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  • Author or Editor: Robert E. Truax x
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Abstract

Objective—To identify cytocidal viruses and Pasteurella spp that could be isolated from cattle involved in 2 natural outbreaks of shipping fever.

Design—105 and 120 castrated male 4- to 8-monthold feedlot cattle involved in 1997 and 1998 outbreaks, respectively.

Animals—Nasal swab specimens and blood samples were collected, and cattle were vaccinated on arrival at an order-buyer barn from 4 local auction houses. Four days later, they were transported to a feedlot, and additional nasal swab specimens and blood samples were collected. Nasal swab specimens were submitted for virus isolation and bacterial culture; blood samples were submitted for measurement of respiratory bovine coronavirus (RBCV) hemagglutinin inhibition titers.

Results—93 of 105 cattle and 106 of 120 cattle developed signs of respiratory tract disease during 1997 and 1998, respectively, and RBCV was isolated from 81 and 89 sick cattle, respectively, while at the orderbuyer's barn or the day after arrival at the feedlot. During the 1997 outbreak, bovine herpesvirus 1 was isolated from 2 cattle at the order-buyer's barn and from 5 cattle 7 and 14 days after arrival at the feedlot, and parainfluenza virus 3 was isolated from 4 cattle 14 days after arrival at the feedlot. During the 1998 outbreak, bovine herpesvirus 1 was isolated from 2 cattle at the order-buyer's barn and on arrival at the feedlot and from 5 cattle 7 and 14 days after arrival at the feedlot, and parainfluenza virus 3 was isolated from 1 animal the day of, and from 18 cattle 7 and 14 days after, arrival at the feedlot. Pasteurella spp was cultured from 4 and 6 cattle at the order-buyer's barn and from 92 and 72 cattle on arrival at the feedlot during the 1997 and 1998 outbreaks, respectively.

Conclusion and Clinical Relevance—Results suggest that RBCV may play a causative role in outbreaks of shipping fever in cattle. More than 80% of the sick cattle shed RBCV at the beginning of 2 outbreaks when the Pasteurella spp infection rate was low. (J Am Vet Med Assoc 2000;216:1599–1604)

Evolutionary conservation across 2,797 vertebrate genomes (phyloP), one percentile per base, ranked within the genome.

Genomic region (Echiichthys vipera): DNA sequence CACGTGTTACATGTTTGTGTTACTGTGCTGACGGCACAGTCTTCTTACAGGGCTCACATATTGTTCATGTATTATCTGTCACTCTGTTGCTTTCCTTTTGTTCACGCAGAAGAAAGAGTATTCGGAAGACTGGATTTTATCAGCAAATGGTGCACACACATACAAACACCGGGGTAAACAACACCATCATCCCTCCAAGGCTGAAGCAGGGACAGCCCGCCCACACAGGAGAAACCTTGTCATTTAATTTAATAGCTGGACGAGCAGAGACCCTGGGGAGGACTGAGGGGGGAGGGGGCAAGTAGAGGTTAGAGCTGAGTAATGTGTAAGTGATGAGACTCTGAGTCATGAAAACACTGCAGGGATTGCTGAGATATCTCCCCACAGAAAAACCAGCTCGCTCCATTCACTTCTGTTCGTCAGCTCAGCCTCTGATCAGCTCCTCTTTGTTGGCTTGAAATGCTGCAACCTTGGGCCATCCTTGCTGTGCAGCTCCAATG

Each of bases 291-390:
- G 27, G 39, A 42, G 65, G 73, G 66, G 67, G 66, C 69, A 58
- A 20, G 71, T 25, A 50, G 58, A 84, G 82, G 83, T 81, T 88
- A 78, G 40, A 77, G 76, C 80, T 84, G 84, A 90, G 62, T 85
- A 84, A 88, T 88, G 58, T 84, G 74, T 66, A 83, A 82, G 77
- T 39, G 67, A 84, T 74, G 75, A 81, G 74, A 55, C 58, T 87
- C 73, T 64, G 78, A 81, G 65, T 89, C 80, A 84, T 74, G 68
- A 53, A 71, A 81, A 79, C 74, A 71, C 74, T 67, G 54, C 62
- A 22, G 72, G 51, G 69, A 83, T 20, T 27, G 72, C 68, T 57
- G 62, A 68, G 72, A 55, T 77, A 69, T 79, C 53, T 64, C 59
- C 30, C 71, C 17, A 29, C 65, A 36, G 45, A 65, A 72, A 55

Full access
in Journal of the American Veterinary Medical Association

Summary

A simple cryogenic technique for preserving bovine buffy coat leukocytes was developed. This was coupled with a variation of the standard discontinuous gradient technique to purify mononuclear cells that retained immunologic function. The total number of mononuclear cells recovered from cyropreserved samples were only 87 to 42% of those recovered from freshly obtained blood samples. However, the functional capabilities of mononuclear cells from cyopreserved buffy coat preparations were retained. Polyclonal proliferative responses to 3 mitogens were measured, using a titration of mitogen concentrations, and were found to be normal, compared with those of cells isolated from fresh blood. Blood samples collected after vaccination with Brucella abortus contained leukocytes that responded to irradiated B abortus. These antigen-specific responses were also retained through cyopreservation. Cell surface expression of T-lymphocyte antigens, CD2, CD4, and CD8, and cell-surface IgM on B lymphocytes was also evaluated. Flow cytometric analysis of fresh and cryopreserved mononuclear cell preparations indicated that the relative proportions of different subpopulations were not altered. The technical simplicity of our cryopreservation system will allow processing of large numbers of samples with the ability to assay various immune functions at a later time.

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in American Journal of Veterinary Research